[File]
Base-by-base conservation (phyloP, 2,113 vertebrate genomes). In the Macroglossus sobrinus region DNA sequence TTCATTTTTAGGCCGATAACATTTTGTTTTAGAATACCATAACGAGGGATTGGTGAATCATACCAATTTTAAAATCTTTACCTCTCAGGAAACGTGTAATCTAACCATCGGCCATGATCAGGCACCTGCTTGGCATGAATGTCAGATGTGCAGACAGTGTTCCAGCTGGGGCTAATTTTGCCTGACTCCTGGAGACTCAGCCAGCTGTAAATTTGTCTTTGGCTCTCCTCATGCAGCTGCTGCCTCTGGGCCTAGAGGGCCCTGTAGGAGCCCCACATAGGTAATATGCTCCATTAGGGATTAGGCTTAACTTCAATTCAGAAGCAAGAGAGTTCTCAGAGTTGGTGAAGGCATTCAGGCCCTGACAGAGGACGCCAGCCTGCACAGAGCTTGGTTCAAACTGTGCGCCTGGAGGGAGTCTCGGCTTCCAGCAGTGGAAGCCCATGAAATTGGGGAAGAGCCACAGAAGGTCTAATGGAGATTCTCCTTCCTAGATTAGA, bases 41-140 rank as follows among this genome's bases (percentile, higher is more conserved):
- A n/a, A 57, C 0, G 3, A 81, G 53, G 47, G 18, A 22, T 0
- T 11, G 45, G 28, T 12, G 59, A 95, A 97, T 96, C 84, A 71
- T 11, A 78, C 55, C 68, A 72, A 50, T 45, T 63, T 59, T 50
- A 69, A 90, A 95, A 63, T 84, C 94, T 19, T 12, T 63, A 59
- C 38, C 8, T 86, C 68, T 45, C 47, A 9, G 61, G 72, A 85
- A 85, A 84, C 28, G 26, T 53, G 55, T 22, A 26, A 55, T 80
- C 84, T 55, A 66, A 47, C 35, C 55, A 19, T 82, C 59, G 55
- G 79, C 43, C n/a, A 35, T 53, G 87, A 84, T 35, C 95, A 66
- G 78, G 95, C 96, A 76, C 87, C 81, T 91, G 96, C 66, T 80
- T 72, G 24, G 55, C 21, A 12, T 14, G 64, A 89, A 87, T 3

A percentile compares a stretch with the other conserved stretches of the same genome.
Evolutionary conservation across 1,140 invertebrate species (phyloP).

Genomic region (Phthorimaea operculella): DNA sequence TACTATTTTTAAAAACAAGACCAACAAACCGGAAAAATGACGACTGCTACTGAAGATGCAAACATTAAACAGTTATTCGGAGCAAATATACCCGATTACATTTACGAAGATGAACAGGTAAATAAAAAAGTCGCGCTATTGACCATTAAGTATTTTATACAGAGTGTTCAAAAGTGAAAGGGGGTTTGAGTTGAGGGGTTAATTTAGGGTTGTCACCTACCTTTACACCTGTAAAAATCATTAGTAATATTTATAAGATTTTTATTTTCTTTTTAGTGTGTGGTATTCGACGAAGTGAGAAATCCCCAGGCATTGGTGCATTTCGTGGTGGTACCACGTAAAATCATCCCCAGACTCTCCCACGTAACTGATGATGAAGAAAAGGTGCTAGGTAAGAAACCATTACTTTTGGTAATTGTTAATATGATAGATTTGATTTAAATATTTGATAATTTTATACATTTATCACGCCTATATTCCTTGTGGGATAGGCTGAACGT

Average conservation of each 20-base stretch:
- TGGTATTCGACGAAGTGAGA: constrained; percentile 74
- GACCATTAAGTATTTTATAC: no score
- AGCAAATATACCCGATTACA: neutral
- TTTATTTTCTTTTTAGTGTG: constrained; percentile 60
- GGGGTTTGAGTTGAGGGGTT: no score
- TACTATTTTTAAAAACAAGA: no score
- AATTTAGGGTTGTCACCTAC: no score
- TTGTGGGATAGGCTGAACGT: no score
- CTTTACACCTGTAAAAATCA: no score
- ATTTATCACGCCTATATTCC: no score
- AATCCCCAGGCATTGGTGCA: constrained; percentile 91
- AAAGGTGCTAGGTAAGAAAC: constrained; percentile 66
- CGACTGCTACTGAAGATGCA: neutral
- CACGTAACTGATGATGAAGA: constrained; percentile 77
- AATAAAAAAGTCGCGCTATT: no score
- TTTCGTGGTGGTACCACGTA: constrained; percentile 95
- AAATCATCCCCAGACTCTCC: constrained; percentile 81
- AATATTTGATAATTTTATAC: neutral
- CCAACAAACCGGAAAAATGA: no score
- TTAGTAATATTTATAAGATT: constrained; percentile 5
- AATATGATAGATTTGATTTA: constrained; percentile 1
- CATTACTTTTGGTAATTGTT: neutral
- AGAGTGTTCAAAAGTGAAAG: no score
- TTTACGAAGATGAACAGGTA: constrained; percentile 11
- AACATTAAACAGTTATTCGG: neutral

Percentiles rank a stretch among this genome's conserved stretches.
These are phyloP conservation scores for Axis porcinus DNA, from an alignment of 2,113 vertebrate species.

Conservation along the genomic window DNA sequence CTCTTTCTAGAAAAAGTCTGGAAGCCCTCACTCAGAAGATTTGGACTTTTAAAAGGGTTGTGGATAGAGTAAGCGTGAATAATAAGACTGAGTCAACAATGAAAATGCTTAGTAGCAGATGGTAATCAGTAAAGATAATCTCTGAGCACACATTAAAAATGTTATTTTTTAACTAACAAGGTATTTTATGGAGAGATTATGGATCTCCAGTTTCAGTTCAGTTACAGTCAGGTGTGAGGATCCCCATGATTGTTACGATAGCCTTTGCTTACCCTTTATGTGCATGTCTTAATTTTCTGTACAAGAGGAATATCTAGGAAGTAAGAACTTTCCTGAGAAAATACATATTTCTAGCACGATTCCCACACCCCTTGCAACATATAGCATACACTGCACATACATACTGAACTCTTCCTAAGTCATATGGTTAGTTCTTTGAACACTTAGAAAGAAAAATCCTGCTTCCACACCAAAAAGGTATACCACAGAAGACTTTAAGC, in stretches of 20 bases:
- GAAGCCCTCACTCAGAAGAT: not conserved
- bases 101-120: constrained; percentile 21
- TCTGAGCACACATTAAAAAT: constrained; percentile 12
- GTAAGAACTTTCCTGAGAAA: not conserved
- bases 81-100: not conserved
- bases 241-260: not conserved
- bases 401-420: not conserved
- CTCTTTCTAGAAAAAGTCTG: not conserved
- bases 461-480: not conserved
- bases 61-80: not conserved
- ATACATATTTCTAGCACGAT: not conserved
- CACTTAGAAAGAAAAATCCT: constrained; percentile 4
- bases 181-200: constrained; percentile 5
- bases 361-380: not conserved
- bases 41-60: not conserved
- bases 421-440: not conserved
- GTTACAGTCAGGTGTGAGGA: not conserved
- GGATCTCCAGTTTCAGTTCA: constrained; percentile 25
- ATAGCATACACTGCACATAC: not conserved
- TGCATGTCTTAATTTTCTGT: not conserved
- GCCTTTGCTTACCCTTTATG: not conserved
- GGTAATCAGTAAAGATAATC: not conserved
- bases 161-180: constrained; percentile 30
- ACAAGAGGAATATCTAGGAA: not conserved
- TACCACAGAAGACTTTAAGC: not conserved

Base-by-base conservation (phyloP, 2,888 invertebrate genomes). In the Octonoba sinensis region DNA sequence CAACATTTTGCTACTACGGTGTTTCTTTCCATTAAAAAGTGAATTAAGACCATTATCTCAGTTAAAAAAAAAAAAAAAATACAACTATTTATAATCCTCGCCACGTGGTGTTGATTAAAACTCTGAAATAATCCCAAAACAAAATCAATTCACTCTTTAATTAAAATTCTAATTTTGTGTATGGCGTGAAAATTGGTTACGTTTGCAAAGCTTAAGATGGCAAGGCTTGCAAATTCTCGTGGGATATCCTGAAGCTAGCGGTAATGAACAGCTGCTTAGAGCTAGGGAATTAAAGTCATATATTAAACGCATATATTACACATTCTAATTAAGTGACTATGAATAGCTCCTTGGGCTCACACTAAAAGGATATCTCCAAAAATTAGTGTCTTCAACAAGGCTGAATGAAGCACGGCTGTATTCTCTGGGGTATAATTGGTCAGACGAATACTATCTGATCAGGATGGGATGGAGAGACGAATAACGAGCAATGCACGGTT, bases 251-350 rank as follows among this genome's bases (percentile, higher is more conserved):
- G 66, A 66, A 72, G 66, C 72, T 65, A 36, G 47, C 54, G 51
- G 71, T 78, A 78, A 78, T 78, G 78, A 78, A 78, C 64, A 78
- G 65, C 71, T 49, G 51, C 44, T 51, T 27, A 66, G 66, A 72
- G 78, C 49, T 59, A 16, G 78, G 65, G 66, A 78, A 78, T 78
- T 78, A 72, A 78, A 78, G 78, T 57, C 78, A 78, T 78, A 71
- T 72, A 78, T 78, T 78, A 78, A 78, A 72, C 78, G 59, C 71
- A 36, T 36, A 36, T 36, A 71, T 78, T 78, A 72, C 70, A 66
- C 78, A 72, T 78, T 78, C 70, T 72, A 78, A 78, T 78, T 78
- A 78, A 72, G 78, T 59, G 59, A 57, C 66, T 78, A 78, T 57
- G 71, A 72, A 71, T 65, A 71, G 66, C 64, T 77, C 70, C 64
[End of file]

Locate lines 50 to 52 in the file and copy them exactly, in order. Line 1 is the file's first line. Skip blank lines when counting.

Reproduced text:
- bases 401-420: not conserved
- CTCTTTCTAGAAAAAGTCTG: not conserved
- bases 461-480: not conserved